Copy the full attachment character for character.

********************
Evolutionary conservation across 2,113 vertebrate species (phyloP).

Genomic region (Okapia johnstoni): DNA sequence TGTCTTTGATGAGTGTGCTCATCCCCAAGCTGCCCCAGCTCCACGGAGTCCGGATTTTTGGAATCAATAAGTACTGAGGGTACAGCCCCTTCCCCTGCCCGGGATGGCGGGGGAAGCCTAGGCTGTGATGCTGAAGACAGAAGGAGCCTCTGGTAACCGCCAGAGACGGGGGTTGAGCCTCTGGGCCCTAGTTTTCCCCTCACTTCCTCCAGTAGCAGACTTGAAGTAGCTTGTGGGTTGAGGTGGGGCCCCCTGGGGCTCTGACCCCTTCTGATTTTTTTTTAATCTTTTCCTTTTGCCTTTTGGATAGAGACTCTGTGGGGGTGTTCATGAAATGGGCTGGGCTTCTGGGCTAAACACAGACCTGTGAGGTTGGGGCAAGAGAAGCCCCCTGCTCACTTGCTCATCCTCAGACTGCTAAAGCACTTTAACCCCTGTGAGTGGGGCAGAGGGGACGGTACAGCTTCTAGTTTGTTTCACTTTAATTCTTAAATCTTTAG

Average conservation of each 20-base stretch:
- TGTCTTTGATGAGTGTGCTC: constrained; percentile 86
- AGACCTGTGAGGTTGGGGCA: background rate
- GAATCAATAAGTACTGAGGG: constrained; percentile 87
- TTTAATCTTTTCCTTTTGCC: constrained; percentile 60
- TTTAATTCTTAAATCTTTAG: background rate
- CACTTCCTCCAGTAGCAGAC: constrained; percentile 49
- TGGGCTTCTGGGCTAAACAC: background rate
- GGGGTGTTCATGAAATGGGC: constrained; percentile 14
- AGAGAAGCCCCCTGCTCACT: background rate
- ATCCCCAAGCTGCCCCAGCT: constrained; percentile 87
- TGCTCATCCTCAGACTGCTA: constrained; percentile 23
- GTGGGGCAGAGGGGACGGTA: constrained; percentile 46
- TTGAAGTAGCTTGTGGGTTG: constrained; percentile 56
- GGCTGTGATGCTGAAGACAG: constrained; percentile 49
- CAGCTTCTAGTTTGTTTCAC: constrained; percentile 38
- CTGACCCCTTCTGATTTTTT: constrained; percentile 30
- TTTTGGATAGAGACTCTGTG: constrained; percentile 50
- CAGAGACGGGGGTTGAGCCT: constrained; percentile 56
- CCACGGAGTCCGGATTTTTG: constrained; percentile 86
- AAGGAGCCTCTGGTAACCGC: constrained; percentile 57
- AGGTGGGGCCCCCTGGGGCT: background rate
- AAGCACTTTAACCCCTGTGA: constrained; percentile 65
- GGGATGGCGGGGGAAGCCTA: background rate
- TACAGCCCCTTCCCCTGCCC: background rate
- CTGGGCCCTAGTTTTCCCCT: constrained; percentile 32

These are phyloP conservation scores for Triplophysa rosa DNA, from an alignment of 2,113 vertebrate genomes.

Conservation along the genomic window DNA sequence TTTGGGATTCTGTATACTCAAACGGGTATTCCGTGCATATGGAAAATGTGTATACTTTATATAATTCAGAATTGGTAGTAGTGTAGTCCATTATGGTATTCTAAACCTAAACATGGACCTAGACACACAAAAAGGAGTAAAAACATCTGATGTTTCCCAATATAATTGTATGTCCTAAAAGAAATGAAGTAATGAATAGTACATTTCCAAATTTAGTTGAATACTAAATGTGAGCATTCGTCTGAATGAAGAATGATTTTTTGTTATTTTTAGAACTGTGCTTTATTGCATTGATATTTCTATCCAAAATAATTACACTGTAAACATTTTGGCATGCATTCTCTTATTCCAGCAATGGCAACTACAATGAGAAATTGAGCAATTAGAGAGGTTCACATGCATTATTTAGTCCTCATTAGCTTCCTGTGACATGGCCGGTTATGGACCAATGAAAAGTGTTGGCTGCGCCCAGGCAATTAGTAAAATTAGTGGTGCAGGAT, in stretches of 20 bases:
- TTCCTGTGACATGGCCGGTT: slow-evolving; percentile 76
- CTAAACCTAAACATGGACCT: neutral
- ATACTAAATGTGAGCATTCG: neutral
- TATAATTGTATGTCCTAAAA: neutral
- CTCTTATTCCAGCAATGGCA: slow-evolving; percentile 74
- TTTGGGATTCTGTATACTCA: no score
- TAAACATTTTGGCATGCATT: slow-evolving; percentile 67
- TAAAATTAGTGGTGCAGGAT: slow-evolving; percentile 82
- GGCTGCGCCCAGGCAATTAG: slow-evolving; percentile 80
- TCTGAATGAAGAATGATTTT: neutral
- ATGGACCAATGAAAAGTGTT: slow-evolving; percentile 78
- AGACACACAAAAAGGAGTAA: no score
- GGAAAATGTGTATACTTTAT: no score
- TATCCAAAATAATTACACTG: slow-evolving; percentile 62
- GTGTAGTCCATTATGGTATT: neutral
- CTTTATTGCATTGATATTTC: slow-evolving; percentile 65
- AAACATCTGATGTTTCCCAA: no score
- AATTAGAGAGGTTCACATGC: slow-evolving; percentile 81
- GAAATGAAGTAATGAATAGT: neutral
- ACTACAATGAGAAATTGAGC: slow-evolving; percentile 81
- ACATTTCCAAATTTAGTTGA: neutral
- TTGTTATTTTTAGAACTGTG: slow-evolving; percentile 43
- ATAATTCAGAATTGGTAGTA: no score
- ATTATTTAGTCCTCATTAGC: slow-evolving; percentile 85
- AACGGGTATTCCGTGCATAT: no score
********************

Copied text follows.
Evolutionary conservation across 2,113 vertebrate species (phyloP).

Genomic region (Okapia johnstoni): DNA sequence TGTCTTTGATGAGTGTGCTCATCCCCAAGCTGCCCCAGCTCCACGGAGTCCGGATTTTTGGAATCAATAAGTACTGAGGGTACAGCCCCTTCCCCTGCCCGGGATGGCGGGGGAAGCCTAGGCTGTGATGCTGAAGACAGAAGGAGCCTCTGGTAACCGCCAGAGACGGGGGTTGAGCCTCTGGGCCCTAGTTTTCCCCTCACTTCCTCCAGTAGCAGACTTGAAGTAGCTTGTGGGTTGAGGTGGGGCCCCCTGGGGCTCTGACCCCTTCTGATTTTTTTTTAATCTTTTCCTTTTGCCTTTTGGATAGAGACTCTGTGGGGGTGTTCATGAAATGGGCTGGGCTTCTGGGCTAAACACAGACCTGTGAGGTTGGGGCAAGAGAAGCCCCCTGCTCACTTGCTCATCCTCAGACTGCTAAAGCACTTTAACCCCTGTGAGTGGGGCAGAGGGGACGGTACAGCTTCTAGTTTGTTTCACTTTAATTCTTAAATCTTTAG

Average conservation of each 20-base stretch:
- TGTCTTTGATGAGTGTGCTC: constrained; percentile 86
- AGACCTGTGAGGTTGGGGCA: background rate
- GAATCAATAAGTACTGAGGG: constrained; percentile 87
- TTTAATCTTTTCCTTTTGCC: constrained; percentile 60
- TTTAATTCTTAAATCTTTAG: background rate
- CACTTCCTCCAGTAGCAGAC: constrained; percentile 49
- TGGGCTTCTGGGCTAAACAC: background rate
- GGGGTGTTCATGAAATGGGC: constrained; percentile 14
- AGAGAAGCCCCCTGCTCACT: background rate
- ATCCCCAAGCTGCCCCAGCT: constrained; percentile 87
- TGCTCATCCTCAGACTGCTA: constrained; percentile 23
- GTGGGGCAGAGGGGACGGTA: constrained; percentile 46
- TTGAAGTAGCTTGTGGGTTG: constrained; percentile 56
- GGCTGTGATGCTGAAGACAG: constrained; percentile 49
- CAGCTTCTAGTTTGTTTCAC: constrained; percentile 38
- CTGACCCCTTCTGATTTTTT: constrained; percentile 30
- TTTTGGATAGAGACTCTGTG: constrained; percentile 50
- CAGAGACGGGGGTTGAGCCT: constrained; percentile 56
- CCACGGAGTCCGGATTTTTG: constrained; percentile 86
- AAGGAGCCTCTGGTAACCGC: constrained; percentile 57
- AGGTGGGGCCCCCTGGGGCT: background rate
- AAGCACTTTAACCCCTGTGA: constrained; percentile 65
- GGGATGGCGGGGGAAGCCTA: background rate
- TACAGCCCCTTCCCCTGCCC: background rate
- CTGGGCCCTAGTTTTCCCCT: constrained; percentile 32

These are phyloP conservation scores for Triplophysa rosa DNA, from an alignment of 2,113 vertebrate genomes.

Conservation along the genomic window DNA sequence TTTGGGATTCTGTATACTCAAACGGGTATTCCGTGCATATGGAAAATGTGTATACTTTATATAATTCAGAATTGGTAGTAGTGTAGTCCATTATGGTATTCTAAACCTAAACATGGACCTAGACACACAAAAAGGAGTAAAAACATCTGATGTTTCCCAATATAATTGTATGTCCTAAAAGAAATGAAGTAATGAATAGTACATTTCCAAATTTAGTTGAATACTAAATGTGAGCATTCGTCTGAATGAAGAATGATTTTTTGTTATTTTTAGAACTGTGCTTTATTGCATTGATATTTCTATCCAAAATAATTACACTGTAAACATTTTGGCATGCATTCTCTTATTCCAGCAATGGCAACTACAATGAGAAATTGAGCAATTAGAGAGGTTCACATGCATTATTTAGTCCTCATTAGCTTCCTGTGACATGGCCGGTTATGGACCAATGAAAAGTGTTGGCTGCGCCCAGGCAATTAGTAAAATTAGTGGTGCAGGAT, in stretches of 20 bases:
- TTCCTGTGACATGGCCGGTT: slow-evolving; percentile 76
- CTAAACCTAAACATGGACCT: neutral
- ATACTAAATGTGAGCATTCG: neutral
- TATAATTGTATGTCCTAAAA: neutral
- CTCTTATTCCAGCAATGGCA: slow-evolving; percentile 74
- TTTGGGATTCTGTATACTCA: no score
- TAAACATTTTGGCATGCATT: slow-evolving; percentile 67
- TAAAATTAGTGGTGCAGGAT: slow-evolving; percentile 82
- GGCTGCGCCCAGGCAATTAG: slow-evolving; percentile 80
- TCTGAATGAAGAATGATTTT: neutral
- ATGGACCAATGAAAAGTGTT: slow-evolving; percentile 78
- AGACACACAAAAAGGAGTAA: no score
- GGAAAATGTGTATACTTTAT: no score
- TATCCAAAATAATTACACTG: slow-evolving; percentile 62
- GTGTAGTCCATTATGGTATT: neutral
- CTTTATTGCATTGATATTTC: slow-evolving; percentile 65
- AAACATCTGATGTTTCCCAA: no score
- AATTAGAGAGGTTCACATGC: slow-evolving; percentile 81
- GAAATGAAGTAATGAATAGT: neutral
- ACTACAATGAGAAATTGAGC: slow-evolving; percentile 81
- ACATTTCCAAATTTAGTTGA: neutral
- TTGTTATTTTTAGAACTGTG: slow-evolving; percentile 43
- ATAATTCAGAATTGGTAGTA: no score
- ATTATTTAGTCCTCATTAGC: slow-evolving; percentile 85
- AACGGGTATTCCGTGCATAT: no score